"An old photograph, torn and tattered and stained, And fading to yellow in a brown
(From Eric Bogle's ballad "No Man's Land".)
William Baird was born in July 1896 in Buchanhaven, the eldest son of William Baird and Isabella Duthie.
Young William was a clever lad and his school teacher tried to encourage him to remain at school. However the boy's father was by all accounts a hard man who expected his children to earn their own living. So, rather than furthering his education, William was set to work in his father's coopering yard, earning 2 shillings and six pence a week.
Isabella Duthie, William's mother, died in childbirth in 1913 and William Snr remarried soon afterwards.
William junior, enlisted in the Gordon Highlanders on the day war was declared, much to the disapproval of his father. He was several weeks past his eighteenth birthday and like so many young men, he probably saw the war as a release from the drudgery of his daily life, and an opportunity for adventure and excitement. William Baird did not go overseas with the Battalion in May 1915, possibly because he was not then 19 years old - the official age for overseas' service. He spent some time in the 3/5th Gordon Highlanders where he trained as a signaller. (photo).It was not until 1917 or 1918 that he was in France. In the big German advance in early 1918 he was captured along with thousands of other British soldiers and he remained a prisoner until the Armistice. See his medal card.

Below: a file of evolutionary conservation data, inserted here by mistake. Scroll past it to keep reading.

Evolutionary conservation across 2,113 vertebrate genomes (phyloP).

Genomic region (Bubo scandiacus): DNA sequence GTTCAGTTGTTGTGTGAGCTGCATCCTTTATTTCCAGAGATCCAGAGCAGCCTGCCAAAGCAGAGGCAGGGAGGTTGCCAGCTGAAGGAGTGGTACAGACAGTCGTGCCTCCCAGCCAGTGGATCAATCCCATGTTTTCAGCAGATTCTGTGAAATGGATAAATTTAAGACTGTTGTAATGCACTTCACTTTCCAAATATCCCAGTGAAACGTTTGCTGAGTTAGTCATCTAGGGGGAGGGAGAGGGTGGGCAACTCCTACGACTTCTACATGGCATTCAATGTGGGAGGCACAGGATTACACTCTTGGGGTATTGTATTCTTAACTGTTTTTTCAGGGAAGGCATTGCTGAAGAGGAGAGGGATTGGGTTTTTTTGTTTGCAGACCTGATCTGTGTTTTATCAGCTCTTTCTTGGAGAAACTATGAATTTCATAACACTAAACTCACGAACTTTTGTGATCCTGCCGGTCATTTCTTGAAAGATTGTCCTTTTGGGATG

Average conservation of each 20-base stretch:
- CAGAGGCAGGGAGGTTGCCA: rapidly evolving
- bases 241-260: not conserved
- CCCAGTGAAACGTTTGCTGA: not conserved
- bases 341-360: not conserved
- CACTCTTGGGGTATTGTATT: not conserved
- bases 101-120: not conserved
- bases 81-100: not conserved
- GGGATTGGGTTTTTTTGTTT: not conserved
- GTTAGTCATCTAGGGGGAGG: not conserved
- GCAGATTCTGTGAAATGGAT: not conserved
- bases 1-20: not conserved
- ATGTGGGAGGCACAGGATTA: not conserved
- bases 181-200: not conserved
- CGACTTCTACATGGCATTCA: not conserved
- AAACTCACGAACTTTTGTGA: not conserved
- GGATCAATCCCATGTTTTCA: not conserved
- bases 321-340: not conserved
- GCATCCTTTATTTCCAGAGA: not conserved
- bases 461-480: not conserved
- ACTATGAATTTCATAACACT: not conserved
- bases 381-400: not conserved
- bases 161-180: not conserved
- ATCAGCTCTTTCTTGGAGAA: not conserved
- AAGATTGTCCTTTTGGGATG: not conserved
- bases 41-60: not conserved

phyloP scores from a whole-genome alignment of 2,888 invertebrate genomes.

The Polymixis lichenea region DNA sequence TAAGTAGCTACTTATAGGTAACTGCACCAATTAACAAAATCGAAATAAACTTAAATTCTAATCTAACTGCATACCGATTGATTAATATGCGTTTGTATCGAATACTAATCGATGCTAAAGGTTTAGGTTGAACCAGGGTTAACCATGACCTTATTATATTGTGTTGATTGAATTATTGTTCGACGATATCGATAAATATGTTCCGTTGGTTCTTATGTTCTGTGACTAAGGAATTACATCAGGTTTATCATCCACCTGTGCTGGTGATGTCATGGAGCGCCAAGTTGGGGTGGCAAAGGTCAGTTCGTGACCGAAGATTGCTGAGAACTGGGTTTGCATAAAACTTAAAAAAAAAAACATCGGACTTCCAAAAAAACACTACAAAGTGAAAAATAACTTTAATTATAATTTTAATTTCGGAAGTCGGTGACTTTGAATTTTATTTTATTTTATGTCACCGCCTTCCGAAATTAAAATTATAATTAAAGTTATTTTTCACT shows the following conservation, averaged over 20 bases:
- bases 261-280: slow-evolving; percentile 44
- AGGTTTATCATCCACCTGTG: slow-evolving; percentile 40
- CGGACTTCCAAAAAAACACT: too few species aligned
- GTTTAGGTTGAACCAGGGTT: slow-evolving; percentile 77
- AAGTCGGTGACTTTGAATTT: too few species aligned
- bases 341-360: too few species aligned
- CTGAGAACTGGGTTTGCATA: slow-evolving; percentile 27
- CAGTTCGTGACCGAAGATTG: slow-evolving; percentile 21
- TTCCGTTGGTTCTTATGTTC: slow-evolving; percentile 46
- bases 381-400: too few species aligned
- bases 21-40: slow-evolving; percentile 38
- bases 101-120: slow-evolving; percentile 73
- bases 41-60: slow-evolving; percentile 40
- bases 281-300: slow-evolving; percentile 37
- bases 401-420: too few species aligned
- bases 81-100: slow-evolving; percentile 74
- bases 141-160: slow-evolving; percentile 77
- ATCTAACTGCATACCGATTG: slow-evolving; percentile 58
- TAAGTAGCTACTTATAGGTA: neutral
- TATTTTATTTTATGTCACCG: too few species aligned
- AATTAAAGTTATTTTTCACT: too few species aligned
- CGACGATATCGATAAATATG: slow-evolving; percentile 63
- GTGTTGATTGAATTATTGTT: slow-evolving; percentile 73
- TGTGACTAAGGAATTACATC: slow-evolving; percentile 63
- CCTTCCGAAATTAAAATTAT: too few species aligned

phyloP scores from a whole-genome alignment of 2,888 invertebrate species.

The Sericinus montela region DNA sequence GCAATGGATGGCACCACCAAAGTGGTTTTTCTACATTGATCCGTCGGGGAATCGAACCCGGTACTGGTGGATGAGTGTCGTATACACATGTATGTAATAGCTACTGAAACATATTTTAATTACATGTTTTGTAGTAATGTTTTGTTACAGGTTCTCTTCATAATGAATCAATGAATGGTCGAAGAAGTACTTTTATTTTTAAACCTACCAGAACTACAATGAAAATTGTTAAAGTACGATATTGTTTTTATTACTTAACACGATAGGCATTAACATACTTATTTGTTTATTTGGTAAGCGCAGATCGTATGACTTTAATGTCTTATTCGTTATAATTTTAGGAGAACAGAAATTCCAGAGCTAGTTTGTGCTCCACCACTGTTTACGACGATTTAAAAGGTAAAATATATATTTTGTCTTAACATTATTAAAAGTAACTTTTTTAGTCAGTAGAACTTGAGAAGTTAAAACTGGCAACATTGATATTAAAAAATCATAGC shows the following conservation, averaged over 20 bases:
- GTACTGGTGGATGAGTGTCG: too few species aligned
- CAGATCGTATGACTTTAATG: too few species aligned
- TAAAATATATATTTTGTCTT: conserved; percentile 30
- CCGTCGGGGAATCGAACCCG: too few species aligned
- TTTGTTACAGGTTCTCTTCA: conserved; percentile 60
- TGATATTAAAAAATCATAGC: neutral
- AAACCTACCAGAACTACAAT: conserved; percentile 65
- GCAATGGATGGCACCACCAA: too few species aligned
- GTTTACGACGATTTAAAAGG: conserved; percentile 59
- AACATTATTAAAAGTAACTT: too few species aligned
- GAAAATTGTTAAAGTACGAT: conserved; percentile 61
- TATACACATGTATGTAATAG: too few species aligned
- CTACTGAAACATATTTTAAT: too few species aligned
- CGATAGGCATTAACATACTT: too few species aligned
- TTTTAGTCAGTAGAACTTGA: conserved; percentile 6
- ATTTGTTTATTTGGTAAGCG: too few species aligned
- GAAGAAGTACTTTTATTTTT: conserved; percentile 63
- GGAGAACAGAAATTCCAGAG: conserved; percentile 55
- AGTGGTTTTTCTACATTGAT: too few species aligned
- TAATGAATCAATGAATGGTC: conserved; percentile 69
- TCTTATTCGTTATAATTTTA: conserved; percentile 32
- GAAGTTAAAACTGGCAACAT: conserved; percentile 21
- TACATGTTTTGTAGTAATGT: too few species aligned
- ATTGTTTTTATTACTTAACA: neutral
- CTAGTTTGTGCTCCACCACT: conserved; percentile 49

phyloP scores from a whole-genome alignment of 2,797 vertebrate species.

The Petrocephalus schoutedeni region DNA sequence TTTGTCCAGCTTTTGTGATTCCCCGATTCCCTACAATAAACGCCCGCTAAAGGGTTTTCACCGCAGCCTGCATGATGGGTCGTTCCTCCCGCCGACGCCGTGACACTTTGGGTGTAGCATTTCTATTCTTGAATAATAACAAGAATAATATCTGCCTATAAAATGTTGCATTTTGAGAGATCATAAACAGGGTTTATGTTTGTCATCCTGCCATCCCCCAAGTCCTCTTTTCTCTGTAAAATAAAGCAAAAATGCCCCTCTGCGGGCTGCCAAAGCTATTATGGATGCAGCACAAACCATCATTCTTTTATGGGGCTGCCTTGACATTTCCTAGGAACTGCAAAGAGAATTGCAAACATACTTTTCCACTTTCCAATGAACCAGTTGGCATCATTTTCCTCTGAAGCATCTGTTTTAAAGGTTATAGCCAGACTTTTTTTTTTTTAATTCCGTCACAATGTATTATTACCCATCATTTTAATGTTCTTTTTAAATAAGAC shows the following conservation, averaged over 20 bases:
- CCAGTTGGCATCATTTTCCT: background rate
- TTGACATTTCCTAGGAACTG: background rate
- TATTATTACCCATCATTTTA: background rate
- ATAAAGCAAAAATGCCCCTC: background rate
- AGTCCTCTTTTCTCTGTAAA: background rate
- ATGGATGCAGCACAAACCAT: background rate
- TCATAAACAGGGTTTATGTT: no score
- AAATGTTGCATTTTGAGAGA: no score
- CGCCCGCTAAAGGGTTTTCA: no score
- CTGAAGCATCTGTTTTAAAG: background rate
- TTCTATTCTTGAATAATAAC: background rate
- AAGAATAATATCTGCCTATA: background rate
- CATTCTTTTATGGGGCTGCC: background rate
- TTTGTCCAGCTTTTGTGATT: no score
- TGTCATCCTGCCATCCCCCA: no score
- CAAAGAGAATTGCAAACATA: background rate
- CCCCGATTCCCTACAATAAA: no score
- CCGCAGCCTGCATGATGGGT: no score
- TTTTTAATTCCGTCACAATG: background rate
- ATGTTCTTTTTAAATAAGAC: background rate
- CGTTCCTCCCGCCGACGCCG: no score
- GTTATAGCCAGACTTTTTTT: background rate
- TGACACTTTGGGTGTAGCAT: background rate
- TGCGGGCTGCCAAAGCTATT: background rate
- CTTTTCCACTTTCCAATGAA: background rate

By 1919 he was back in Peterhead and in July of that year he married. William Baird died in 1947.
The two children in the photograph are William's brother George, born only a year before his mother's death and left to the care of relatives, and sister Catherine, who did not marry and lived with her father and his second wife.